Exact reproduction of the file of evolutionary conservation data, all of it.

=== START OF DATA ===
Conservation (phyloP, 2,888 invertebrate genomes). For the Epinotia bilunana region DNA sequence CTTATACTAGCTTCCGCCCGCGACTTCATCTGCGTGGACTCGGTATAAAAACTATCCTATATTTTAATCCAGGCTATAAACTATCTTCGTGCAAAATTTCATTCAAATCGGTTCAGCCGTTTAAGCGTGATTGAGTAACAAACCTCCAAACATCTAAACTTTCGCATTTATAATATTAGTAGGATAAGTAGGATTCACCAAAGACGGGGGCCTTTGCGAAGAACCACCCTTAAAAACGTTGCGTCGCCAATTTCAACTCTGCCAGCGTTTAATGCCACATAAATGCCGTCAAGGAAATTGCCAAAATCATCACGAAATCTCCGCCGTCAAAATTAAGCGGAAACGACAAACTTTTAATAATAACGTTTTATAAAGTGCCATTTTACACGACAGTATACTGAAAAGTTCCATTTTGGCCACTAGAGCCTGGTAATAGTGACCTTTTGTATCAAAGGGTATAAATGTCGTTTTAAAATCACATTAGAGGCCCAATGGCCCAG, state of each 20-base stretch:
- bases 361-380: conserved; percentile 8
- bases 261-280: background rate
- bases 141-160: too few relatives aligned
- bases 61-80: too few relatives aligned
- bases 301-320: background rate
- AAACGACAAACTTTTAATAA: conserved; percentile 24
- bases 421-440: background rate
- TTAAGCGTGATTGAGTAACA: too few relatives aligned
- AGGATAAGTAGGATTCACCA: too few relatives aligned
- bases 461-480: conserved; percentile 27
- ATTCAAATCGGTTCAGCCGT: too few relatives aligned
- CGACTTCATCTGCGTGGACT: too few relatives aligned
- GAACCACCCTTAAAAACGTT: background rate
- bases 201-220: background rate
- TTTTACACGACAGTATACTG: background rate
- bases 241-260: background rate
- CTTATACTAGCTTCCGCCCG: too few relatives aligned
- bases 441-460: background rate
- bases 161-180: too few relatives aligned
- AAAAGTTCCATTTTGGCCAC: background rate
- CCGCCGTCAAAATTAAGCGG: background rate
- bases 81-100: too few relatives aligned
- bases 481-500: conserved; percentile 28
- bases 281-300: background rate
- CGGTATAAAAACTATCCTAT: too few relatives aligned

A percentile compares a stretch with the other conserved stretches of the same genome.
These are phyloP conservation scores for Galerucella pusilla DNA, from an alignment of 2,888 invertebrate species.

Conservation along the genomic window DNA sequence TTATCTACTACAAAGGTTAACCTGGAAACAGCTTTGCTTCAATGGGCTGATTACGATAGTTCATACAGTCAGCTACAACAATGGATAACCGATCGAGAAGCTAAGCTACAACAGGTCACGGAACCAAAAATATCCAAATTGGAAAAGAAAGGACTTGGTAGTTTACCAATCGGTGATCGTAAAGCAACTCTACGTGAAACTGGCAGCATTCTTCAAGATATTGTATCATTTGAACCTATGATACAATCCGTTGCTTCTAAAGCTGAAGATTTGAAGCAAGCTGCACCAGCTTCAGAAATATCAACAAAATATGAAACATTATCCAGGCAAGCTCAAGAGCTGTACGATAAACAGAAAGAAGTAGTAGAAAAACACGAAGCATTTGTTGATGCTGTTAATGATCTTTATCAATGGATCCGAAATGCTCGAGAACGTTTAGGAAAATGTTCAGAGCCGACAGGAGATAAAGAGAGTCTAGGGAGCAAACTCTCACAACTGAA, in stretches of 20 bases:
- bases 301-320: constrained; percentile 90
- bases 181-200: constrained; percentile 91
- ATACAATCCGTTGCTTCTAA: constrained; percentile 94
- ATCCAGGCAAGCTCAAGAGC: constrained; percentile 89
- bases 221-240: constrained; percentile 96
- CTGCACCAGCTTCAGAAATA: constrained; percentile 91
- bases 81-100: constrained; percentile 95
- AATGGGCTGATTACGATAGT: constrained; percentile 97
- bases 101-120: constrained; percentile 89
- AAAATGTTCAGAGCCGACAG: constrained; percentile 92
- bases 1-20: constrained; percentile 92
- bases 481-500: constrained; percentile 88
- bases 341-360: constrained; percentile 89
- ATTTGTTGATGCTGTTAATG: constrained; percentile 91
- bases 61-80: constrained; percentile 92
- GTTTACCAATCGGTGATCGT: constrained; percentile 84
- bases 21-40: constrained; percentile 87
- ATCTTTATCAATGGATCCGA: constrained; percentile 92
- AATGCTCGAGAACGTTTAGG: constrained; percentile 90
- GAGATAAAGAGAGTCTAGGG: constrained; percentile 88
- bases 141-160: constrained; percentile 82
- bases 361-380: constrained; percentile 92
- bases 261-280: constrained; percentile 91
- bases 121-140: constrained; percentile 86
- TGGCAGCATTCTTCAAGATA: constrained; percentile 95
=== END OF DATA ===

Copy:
Conservation (phyloP, 2,888 invertebrate genomes). For the Epinotia bilunana region DNA sequence CTTATACTAGCTTCCGCCCGCGACTTCATCTGCGTGGACTCGGTATAAAAACTATCCTATATTTTAATCCAGGCTATAAACTATCTTCGTGCAAAATTTCATTCAAATCGGTTCAGCCGTTTAAGCGTGATTGAGTAACAAACCTCCAAACATCTAAACTTTCGCATTTATAATATTAGTAGGATAAGTAGGATTCACCAAAGACGGGGGCCTTTGCGAAGAACCACCCTTAAAAACGTTGCGTCGCCAATTTCAACTCTGCCAGCGTTTAATGCCACATAAATGCCGTCAAGGAAATTGCCAAAATCATCACGAAATCTCCGCCGTCAAAATTAAGCGGAAACGACAAACTTTTAATAATAACGTTTTATAAAGTGCCATTTTACACGACAGTATACTGAAAAGTTCCATTTTGGCCACTAGAGCCTGGTAATAGTGACCTTTTGTATCAAAGGGTATAAATGTCGTTTTAAAATCACATTAGAGGCCCAATGGCCCAG, state of each 20-base stretch:
- bases 361-380: conserved; percentile 8
- bases 261-280: background rate
- bases 141-160: too few relatives aligned
- bases 61-80: too few relatives aligned
- bases 301-320: background rate
- AAACGACAAACTTTTAATAA: conserved; percentile 24
- bases 421-440: background rate
- TTAAGCGTGATTGAGTAACA: too few relatives aligned
- AGGATAAGTAGGATTCACCA: too few relatives aligned
- bases 461-480: conserved; percentile 27
- ATTCAAATCGGTTCAGCCGT: too few relatives aligned
- CGACTTCATCTGCGTGGACT: too few relatives aligned
- GAACCACCCTTAAAAACGTT: background rate
- bases 201-220: background rate
- TTTTACACGACAGTATACTG: background rate
- bases 241-260: background rate
- CTTATACTAGCTTCCGCCCG: too few relatives aligned
- bases 441-460: background rate
- bases 161-180: too few relatives aligned
- AAAAGTTCCATTTTGGCCAC: background rate
- CCGCCGTCAAAATTAAGCGG: background rate
- bases 81-100: too few relatives aligned
- bases 481-500: conserved; percentile 28
- bases 281-300: background rate
- CGGTATAAAAACTATCCTAT: too few relatives aligned

A percentile compares a stretch with the other conserved stretches of the same genome.
These are phyloP conservation scores for Galerucella pusilla DNA, from an alignment of 2,888 invertebrate species.

Conservation along the genomic window DNA sequence TTATCTACTACAAAGGTTAACCTGGAAACAGCTTTGCTTCAATGGGCTGATTACGATAGTTCATACAGTCAGCTACAACAATGGATAACCGATCGAGAAGCTAAGCTACAACAGGTCACGGAACCAAAAATATCCAAATTGGAAAAGAAAGGACTTGGTAGTTTACCAATCGGTGATCGTAAAGCAACTCTACGTGAAACTGGCAGCATTCTTCAAGATATTGTATCATTTGAACCTATGATACAATCCGTTGCTTCTAAAGCTGAAGATTTGAAGCAAGCTGCACCAGCTTCAGAAATATCAACAAAATATGAAACATTATCCAGGCAAGCTCAAGAGCTGTACGATAAACAGAAAGAAGTAGTAGAAAAACACGAAGCATTTGTTGATGCTGTTAATGATCTTTATCAATGGATCCGAAATGCTCGAGAACGTTTAGGAAAATGTTCAGAGCCGACAGGAGATAAAGAGAGTCTAGGGAGCAAACTCTCACAACTGAA, in stretches of 20 bases:
- bases 301-320: constrained; percentile 90
- bases 181-200: constrained; percentile 91
- ATACAATCCGTTGCTTCTAA: constrained; percentile 94
- ATCCAGGCAAGCTCAAGAGC: constrained; percentile 89
- bases 221-240: constrained; percentile 96
- CTGCACCAGCTTCAGAAATA: constrained; percentile 91
- bases 81-100: constrained; percentile 95
- AATGGGCTGATTACGATAGT: constrained; percentile 97
- bases 101-120: constrained; percentile 89
- AAAATGTTCAGAGCCGACAG: constrained; percentile 92
- bases 1-20: constrained; percentile 92
- bases 481-500: constrained; percentile 88
- bases 341-360: constrained; percentile 89
- ATTTGTTGATGCTGTTAATG: constrained; percentile 91
- bases 61-80: constrained; percentile 92
- GTTTACCAATCGGTGATCGT: constrained; percentile 84
- bases 21-40: constrained; percentile 87
- ATCTTTATCAATGGATCCGA: constrained; percentile 92
- AATGCTCGAGAACGTTTAGG: constrained; percentile 90
- GAGATAAAGAGAGTCTAGGG: constrained; percentile 88
- bases 141-160: constrained; percentile 82
- bases 361-380: constrained; percentile 92
- bases 261-280: constrained; percentile 91
- bases 121-140: constrained; percentile 86
- TGGCAGCATTCTTCAAGATA: constrained; percentile 95